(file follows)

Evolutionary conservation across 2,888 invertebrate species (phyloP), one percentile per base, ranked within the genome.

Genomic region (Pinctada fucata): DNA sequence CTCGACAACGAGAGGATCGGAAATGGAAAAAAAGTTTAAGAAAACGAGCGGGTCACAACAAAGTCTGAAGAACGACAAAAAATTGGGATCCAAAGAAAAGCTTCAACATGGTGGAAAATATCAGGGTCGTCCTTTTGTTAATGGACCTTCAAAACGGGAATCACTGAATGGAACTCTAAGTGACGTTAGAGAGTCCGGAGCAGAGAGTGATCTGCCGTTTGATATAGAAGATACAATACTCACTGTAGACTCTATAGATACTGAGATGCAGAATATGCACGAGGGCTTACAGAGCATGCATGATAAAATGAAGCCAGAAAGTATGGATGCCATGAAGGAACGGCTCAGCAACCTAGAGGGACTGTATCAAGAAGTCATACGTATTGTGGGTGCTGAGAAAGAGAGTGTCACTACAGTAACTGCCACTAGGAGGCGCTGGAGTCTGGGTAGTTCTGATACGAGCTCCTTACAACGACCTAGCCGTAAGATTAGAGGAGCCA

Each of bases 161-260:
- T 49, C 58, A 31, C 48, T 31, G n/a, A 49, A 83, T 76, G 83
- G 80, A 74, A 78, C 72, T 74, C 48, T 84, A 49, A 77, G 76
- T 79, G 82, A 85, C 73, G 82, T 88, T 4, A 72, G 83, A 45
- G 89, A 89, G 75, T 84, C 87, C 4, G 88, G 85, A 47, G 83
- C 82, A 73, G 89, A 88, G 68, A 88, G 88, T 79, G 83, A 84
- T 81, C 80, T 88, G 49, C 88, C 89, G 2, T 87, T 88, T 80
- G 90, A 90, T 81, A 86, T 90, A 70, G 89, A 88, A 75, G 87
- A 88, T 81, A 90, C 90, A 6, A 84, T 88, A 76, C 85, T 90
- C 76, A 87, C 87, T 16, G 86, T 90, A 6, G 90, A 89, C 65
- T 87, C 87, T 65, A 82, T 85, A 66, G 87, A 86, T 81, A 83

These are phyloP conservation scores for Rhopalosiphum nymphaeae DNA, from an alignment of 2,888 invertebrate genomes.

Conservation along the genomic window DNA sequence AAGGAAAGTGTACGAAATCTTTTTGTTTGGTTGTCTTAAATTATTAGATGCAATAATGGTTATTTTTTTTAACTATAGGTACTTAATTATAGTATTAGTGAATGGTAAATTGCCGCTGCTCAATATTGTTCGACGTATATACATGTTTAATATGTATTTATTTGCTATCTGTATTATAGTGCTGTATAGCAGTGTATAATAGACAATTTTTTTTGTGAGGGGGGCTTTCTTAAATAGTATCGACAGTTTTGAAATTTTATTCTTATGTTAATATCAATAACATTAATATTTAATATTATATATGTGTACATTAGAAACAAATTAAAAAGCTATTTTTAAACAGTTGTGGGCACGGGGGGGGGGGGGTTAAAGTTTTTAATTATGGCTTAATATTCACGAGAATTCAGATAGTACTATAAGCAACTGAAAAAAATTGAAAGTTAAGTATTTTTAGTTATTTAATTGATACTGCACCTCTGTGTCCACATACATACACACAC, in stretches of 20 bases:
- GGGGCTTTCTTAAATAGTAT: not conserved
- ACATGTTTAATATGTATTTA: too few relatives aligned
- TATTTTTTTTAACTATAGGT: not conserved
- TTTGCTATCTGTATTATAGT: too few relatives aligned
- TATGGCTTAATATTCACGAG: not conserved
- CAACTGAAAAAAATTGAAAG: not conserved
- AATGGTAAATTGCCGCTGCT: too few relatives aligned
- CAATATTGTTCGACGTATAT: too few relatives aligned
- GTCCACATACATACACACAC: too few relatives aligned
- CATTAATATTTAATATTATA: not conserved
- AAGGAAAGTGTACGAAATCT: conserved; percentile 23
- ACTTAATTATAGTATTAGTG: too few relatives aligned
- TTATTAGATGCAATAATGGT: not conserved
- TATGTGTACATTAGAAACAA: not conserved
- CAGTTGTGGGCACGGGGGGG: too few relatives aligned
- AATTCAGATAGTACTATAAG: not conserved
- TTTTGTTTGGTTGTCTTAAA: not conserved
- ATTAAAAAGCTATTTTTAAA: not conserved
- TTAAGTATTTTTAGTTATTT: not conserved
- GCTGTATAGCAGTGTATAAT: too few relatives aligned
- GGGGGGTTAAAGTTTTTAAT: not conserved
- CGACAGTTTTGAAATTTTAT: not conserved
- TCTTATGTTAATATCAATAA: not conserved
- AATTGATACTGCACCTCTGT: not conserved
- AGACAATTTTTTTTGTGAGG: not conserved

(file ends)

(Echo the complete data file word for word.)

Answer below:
Evolutionary conservation across 2,888 invertebrate species (phyloP), one percentile per base, ranked within the genome.

Genomic region (Pinctada fucata): DNA sequence CTCGACAACGAGAGGATCGGAAATGGAAAAAAAGTTTAAGAAAACGAGCGGGTCACAACAAAGTCTGAAGAACGACAAAAAATTGGGATCCAAAGAAAAGCTTCAACATGGTGGAAAATATCAGGGTCGTCCTTTTGTTAATGGACCTTCAAAACGGGAATCACTGAATGGAACTCTAAGTGACGTTAGAGAGTCCGGAGCAGAGAGTGATCTGCCGTTTGATATAGAAGATACAATACTCACTGTAGACTCTATAGATACTGAGATGCAGAATATGCACGAGGGCTTACAGAGCATGCATGATAAAATGAAGCCAGAAAGTATGGATGCCATGAAGGAACGGCTCAGCAACCTAGAGGGACTGTATCAAGAAGTCATACGTATTGTGGGTGCTGAGAAAGAGAGTGTCACTACAGTAACTGCCACTAGGAGGCGCTGGAGTCTGGGTAGTTCTGATACGAGCTCCTTACAACGACCTAGCCGTAAGATTAGAGGAGCCA

Each of bases 161-260:
- T 49, C 58, A 31, C 48, T 31, G n/a, A 49, A 83, T 76, G 83
- G 80, A 74, A 78, C 72, T 74, C 48, T 84, A 49, A 77, G 76
- T 79, G 82, A 85, C 73, G 82, T 88, T 4, A 72, G 83, A 45
- G 89, A 89, G 75, T 84, C 87, C 4, G 88, G 85, A 47, G 83
- C 82, A 73, G 89, A 88, G 68, A 88, G 88, T 79, G 83, A 84
- T 81, C 80, T 88, G 49, C 88, C 89, G 2, T 87, T 88, T 80
- G 90, A 90, T 81, A 86, T 90, A 70, G 89, A 88, A 75, G 87
- A 88, T 81, A 90, C 90, A 6, A 84, T 88, A 76, C 85, T 90
- C 76, A 87, C 87, T 16, G 86, T 90, A 6, G 90, A 89, C 65
- T 87, C 87, T 65, A 82, T 85, A 66, G 87, A 86, T 81, A 83

These are phyloP conservation scores for Rhopalosiphum nymphaeae DNA, from an alignment of 2,888 invertebrate genomes.

Conservation along the genomic window DNA sequence AAGGAAAGTGTACGAAATCTTTTTGTTTGGTTGTCTTAAATTATTAGATGCAATAATGGTTATTTTTTTTAACTATAGGTACTTAATTATAGTATTAGTGAATGGTAAATTGCCGCTGCTCAATATTGTTCGACGTATATACATGTTTAATATGTATTTATTTGCTATCTGTATTATAGTGCTGTATAGCAGTGTATAATAGACAATTTTTTTTGTGAGGGGGGCTTTCTTAAATAGTATCGACAGTTTTGAAATTTTATTCTTATGTTAATATCAATAACATTAATATTTAATATTATATATGTGTACATTAGAAACAAATTAAAAAGCTATTTTTAAACAGTTGTGGGCACGGGGGGGGGGGGGTTAAAGTTTTTAATTATGGCTTAATATTCACGAGAATTCAGATAGTACTATAAGCAACTGAAAAAAATTGAAAGTTAAGTATTTTTAGTTATTTAATTGATACTGCACCTCTGTGTCCACATACATACACACAC, in stretches of 20 bases:
- GGGGCTTTCTTAAATAGTAT: not conserved
- ACATGTTTAATATGTATTTA: too few relatives aligned
- TATTTTTTTTAACTATAGGT: not conserved
- TTTGCTATCTGTATTATAGT: too few relatives aligned
- TATGGCTTAATATTCACGAG: not conserved
- CAACTGAAAAAAATTGAAAG: not conserved
- AATGGTAAATTGCCGCTGCT: too few relatives aligned
- CAATATTGTTCGACGTATAT: too few relatives aligned
- GTCCACATACATACACACAC: too few relatives aligned
- CATTAATATTTAATATTATA: not conserved
- AAGGAAAGTGTACGAAATCT: conserved; percentile 23
- ACTTAATTATAGTATTAGTG: too few relatives aligned
- TTATTAGATGCAATAATGGT: not conserved
- TATGTGTACATTAGAAACAA: not conserved
- CAGTTGTGGGCACGGGGGGG: too few relatives aligned
- AATTCAGATAGTACTATAAG: not conserved
- TTTTGTTTGGTTGTCTTAAA: not conserved
- ATTAAAAAGCTATTTTTAAA: not conserved
- TTAAGTATTTTTAGTTATTT: not conserved
- GCTGTATAGCAGTGTATAAT: too few relatives aligned
- GGGGGGTTAAAGTTTTTAAT: not conserved
- CGACAGTTTTGAAATTTTAT: not conserved
- TCTTATGTTAATATCAATAA: not conserved
- AATTGATACTGCACCTCTGT: not conserved
- AGACAATTTTTTTTGTGAGG: not conserved